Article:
To Best The Boys

The world of Young Adult Fantasy is an ever-changing and vast landscape with endless variations and possibilities. It can be difficult within such an enormous and popular genre to find a niche and write it well enough to stand out. The idea of setting a competition in a labyrinth is something that has been done multiple times, but so far To Best the Boys by Mary Weber is my favorite. She masterfully weaves together existing fantasy ideas with twists and concoctions of her own, and has created a world that is familiar enough to make it seem possible, but fantastical enough to keep you guessing and wanting more. 

The task is simple:
Don a disguise.
Survive the labyrinth.
Best the boys.”

Rhen Tellur lives in Pinsbury Port in the Province of Caldon, in a society where men pursue politics and education, and women know better than to pursue anything more than the men. For the past 54 years, every household in Pinsbury Port has received the same letter, with identical details inviting the boys to compete in a mysterious trial to earn a scholarship to the all-male Stemwick University. To the ‘Uppers’ it is a chance at status and esteem, and to the ‘Lowers’ it could mean the difference between reaching an education at all and spending the rest of their lives laboring at sea. For Rhen, it could mean an opportunity to save her mother’s life from the mysterious disease that is rampaging the city-at least the lower class port-side of the city.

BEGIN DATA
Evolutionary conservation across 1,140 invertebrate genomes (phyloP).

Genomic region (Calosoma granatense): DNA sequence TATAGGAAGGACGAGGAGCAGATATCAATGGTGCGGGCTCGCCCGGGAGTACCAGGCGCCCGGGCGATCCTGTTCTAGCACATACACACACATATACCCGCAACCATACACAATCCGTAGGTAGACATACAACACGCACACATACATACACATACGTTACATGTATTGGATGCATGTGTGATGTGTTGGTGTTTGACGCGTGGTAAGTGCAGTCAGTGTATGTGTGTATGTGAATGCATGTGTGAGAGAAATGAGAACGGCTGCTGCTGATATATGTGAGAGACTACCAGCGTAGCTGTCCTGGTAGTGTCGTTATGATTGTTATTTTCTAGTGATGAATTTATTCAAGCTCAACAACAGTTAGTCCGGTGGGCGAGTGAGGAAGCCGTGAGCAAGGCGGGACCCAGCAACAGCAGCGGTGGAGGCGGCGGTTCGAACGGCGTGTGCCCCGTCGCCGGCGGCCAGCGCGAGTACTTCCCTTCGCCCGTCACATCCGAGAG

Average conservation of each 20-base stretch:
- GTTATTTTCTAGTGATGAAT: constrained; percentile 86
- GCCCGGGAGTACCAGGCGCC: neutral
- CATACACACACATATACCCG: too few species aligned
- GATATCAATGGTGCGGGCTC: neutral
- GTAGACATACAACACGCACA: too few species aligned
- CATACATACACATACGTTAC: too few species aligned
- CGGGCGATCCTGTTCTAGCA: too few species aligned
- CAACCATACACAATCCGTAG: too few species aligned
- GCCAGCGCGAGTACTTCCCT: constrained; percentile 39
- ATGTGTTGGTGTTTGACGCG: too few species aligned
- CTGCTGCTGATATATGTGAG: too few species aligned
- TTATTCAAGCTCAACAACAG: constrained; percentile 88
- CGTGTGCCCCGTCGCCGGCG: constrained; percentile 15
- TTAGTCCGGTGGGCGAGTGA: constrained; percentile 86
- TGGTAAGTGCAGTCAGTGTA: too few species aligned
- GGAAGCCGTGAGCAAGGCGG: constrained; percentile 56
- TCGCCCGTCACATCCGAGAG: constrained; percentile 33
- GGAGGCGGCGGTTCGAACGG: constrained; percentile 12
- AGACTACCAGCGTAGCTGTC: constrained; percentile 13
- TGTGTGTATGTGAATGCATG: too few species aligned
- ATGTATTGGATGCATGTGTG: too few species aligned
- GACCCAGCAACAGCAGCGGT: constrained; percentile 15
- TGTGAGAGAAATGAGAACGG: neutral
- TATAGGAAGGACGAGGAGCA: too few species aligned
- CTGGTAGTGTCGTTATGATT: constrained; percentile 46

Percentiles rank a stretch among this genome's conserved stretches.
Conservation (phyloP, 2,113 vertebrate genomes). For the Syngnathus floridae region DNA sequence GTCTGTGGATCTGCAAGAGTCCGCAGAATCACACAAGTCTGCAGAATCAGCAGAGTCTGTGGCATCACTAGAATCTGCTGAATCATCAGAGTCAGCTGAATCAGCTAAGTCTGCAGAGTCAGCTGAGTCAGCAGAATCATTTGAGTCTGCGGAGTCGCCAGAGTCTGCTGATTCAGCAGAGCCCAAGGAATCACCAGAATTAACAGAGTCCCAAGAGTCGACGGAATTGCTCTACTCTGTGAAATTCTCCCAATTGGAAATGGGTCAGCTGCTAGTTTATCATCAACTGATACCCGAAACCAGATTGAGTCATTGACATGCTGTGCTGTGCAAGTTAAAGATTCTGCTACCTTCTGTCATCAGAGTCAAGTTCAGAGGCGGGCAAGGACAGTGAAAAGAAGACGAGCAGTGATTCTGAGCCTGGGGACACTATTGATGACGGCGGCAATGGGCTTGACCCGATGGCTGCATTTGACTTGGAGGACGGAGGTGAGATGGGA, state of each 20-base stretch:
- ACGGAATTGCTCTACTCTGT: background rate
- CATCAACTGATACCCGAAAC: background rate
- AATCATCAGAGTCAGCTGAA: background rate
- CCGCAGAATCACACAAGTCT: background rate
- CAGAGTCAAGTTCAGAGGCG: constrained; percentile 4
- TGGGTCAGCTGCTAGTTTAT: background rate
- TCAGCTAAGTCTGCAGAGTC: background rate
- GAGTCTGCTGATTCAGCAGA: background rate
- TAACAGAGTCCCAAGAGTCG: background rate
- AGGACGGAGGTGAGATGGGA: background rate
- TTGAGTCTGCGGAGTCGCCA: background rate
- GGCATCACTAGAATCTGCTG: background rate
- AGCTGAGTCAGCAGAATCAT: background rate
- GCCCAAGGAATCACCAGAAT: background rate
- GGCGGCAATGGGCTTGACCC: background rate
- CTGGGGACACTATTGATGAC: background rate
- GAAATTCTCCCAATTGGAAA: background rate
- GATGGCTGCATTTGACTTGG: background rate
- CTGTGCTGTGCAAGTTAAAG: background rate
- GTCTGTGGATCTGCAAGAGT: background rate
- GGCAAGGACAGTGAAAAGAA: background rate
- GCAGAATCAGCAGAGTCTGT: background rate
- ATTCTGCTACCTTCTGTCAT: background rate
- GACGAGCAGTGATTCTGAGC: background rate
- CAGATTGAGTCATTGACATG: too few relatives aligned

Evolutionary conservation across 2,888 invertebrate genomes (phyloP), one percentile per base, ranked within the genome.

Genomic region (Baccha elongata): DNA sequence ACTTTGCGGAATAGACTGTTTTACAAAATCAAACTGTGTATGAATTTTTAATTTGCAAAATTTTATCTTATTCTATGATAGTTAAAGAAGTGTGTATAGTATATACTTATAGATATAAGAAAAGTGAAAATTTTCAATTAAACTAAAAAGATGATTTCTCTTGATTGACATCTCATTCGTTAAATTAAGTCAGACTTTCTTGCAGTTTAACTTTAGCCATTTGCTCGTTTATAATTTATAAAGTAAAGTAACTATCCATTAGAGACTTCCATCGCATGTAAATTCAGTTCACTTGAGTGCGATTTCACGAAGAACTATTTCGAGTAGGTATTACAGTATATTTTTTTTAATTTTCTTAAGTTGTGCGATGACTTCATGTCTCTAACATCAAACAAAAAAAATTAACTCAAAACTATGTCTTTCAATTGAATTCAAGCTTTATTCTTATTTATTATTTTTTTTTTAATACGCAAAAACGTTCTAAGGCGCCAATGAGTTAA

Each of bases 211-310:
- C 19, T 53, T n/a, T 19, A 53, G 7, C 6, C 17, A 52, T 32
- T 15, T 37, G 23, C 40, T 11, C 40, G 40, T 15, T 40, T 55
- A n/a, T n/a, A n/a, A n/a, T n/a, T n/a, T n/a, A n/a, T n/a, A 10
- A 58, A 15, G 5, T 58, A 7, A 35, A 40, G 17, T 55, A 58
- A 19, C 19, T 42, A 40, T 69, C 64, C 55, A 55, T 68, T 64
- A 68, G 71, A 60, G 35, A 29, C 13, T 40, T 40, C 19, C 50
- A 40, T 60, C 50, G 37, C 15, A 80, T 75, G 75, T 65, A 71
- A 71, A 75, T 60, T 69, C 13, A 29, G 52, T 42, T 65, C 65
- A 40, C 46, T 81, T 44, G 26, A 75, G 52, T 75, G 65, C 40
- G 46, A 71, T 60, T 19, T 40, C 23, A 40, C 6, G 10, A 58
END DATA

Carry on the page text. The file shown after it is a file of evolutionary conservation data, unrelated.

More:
There were many things I enjoyed about this book, and possibly my favorite was the unapologetic feminism and diverse representation included by the author. Weber begins the book with a dedication to ‘the girl who’s been told to quiet down, calm down, sit down, or just leave it to the men- this is for you.’ She continues ‘And to those you told you such things? Watch. Us. Rise.’ She carries this tone through the entire novel, with a strong female heroine who is complex and interesting, and romance that is so much more that a trite love triangle. She includes characters that are not defined by their disabilities and differences, and has written relationships that are genuine and fulfilled. It is rare that I find a book that manages to write through a feminist lens, while still fitting seamlessly into the young adult fantasy genre, but Weber has done so with ease. 

To Best the Boys is a shorter novel as the young adult genre goes, coming in at just over 300 pages. When I was a little more than halfway through the book I worried that the author had spent too much time building the world and that there couldn’t possibly be enough pages remaining to accomplish all that she had started. I was pleasantly surprised to find that she did wrap everything up neatly, and the pacing through the final chapter felt just right. I even found a recipe at the back for the main character’s famous Labyrinth cakes (which I will absolutely need to try as soon as possible.) There were just enough questions left at the end of the last chapter to leave me begging for a sequel, without enough to be frustrating. All in all, an excellent work- Five stars from me.